As a major milestone birthday looms, I thought that it might be interesting to write not just about old Red Deer history, but history that I remember in my 65 years of living here.
I was born on March 7, 1956, in the old 1904/1912 wing of the Red Deer General Hospital. My Mother talked about the old fir floors in the maternity ward – the mothers were given special slippers to avoid getting slivers. The attending physician was Dr. Jack Staples, a very fine G.P. who was part of the Parsons Clinic.
My father had lived in Red Deer since 1910, coming here as a baby. My grandfather was an engineer/surveyor. My paternal grandmother was a music teacher, soloist and church organist. My grandparents built a large brick house on the north side of Michener Hill. That was where I, along with my older brother and younger sister, were raised. It has remained in the family ever since. I still live literally next door to the old family home.
My mother’s family, the Hodgkinsons, had come to Red Deer in 1905. My great- great grandfather and my great grandfather both took out homesteads at Pine Lake, while at the same time purchasing a half-section farm at Willowdale, southeast of Red Deer. Almost all family holidays, such as Christmas and Thanksgiving, were spent out on the Pine Lake farm, owned, by then, by my maternal grandparents.
My parents were school teachers. Hence, I grew up thinking that normal meal-time conversation was listening to who lived where and who married whom, as well as having my grammar corrected.
I was not baptized in a church. The old Gaetz Memorial United Church had burned down not long before I was born. Hence, I was baptized in the living room of the family home.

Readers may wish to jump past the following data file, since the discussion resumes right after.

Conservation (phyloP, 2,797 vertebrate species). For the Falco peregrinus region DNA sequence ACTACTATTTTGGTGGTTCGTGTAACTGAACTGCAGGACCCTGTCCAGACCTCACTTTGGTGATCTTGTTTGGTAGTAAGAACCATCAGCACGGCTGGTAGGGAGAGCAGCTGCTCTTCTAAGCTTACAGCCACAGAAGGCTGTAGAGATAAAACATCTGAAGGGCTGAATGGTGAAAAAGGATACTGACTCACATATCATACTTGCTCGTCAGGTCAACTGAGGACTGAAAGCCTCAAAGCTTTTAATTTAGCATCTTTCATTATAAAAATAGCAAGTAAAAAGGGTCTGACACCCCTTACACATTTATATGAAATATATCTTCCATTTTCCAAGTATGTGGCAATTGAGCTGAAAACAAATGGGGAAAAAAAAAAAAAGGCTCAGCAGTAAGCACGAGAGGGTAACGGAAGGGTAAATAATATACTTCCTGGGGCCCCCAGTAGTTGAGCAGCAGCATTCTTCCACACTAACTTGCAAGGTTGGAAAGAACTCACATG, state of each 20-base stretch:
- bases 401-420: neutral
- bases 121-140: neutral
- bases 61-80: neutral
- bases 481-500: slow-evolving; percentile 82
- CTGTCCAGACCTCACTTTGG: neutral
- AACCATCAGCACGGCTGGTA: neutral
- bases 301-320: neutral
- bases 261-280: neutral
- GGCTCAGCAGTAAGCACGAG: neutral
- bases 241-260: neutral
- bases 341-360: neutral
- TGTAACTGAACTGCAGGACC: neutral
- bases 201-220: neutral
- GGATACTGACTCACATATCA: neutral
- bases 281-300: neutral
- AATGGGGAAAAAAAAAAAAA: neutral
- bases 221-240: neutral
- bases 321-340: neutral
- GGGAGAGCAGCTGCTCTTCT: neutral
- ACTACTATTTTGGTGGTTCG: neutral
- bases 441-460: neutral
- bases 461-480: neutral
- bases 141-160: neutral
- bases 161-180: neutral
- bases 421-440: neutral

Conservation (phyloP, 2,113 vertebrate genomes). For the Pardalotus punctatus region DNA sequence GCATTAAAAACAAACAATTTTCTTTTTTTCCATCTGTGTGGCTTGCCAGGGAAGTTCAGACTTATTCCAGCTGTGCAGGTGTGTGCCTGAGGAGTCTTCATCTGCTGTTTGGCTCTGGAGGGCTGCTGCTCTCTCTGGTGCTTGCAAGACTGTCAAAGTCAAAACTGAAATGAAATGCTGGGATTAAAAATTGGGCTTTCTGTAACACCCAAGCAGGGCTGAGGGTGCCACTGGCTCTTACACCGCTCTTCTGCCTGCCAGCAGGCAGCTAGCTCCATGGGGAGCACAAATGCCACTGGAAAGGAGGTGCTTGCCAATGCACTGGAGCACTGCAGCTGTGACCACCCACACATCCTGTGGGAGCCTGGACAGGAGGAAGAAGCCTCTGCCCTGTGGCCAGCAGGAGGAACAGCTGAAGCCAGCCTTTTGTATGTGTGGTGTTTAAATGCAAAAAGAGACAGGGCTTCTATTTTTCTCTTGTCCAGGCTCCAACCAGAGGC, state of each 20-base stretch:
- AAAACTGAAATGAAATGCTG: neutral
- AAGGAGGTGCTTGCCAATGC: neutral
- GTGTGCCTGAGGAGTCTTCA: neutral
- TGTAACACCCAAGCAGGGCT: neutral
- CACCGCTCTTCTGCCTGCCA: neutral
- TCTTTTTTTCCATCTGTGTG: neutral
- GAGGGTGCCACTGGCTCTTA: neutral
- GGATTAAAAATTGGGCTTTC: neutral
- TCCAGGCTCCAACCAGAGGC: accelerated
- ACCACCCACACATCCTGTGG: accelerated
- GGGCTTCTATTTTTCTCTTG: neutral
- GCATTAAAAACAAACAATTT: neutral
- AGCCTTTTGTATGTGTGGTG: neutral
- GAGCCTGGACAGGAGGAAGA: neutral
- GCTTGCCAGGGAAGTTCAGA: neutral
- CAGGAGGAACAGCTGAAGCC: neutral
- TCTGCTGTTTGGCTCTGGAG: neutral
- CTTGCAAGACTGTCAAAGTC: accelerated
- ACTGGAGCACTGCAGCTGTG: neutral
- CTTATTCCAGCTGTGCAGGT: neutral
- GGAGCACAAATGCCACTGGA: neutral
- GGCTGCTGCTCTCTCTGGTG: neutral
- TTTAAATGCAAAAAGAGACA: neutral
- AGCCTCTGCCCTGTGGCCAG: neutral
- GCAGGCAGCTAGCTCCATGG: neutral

Red Deer only had a population of 12,760, but it was increasing rapidly. In fact, at the time, Red Deer was considered to be the fastest growing city in Canada. While it meant that 40 Ave., at the end of our street, was a gravel road, and pretty much the edge of town, all kinds of new houses and neighbourhoods were springing up, particularly to the south and east.
There were large numbers of young families with the great post-war baby boom at its height. There was a new school and/or a school addition built in Red Deer every single year. The city was stretched to keep up with recreational facilities. Every neighbourhood had a playground, often with a ball diamond, and an outdoor skating/hockey rink in winter. There was only one indoor rink space, the old Red Deer Arena.
There was a small outdoor swimming pool on 49 St., with notoriously cold water. There was great excitement in 1962 when the Recreation Centre was built by the Fairgrounds. It had a heated indoor pool, and other recreation amenities. Two years later, an outdoor Olympic-sized pool was constructed on the south side of the Rec Centre.
Businesses and offices were all in the Downtown, which I thought was an appropriate name since it was located in a valley. There were some neighbourhood corner stores, and two small strip malls, one in Eastview and one in West Park. In the Downtown, Eaton’s was the big national department store, followed by the Hudson’s Bay in 1961. The latter store had the excitement of Red Deer’s first escalator.
Despite its rapid growth, Red Deer was still a safe small town where people seemed to know everyone else. Kids had a free hand to “roam,” as parents rarely worried about their safety from strangers. One time my younger sister wandered off. However, before long a neighbour took her in and phoned my mother to let her know where she was.
Red Deer historian Michael Dawe’s column appears Wednesdays.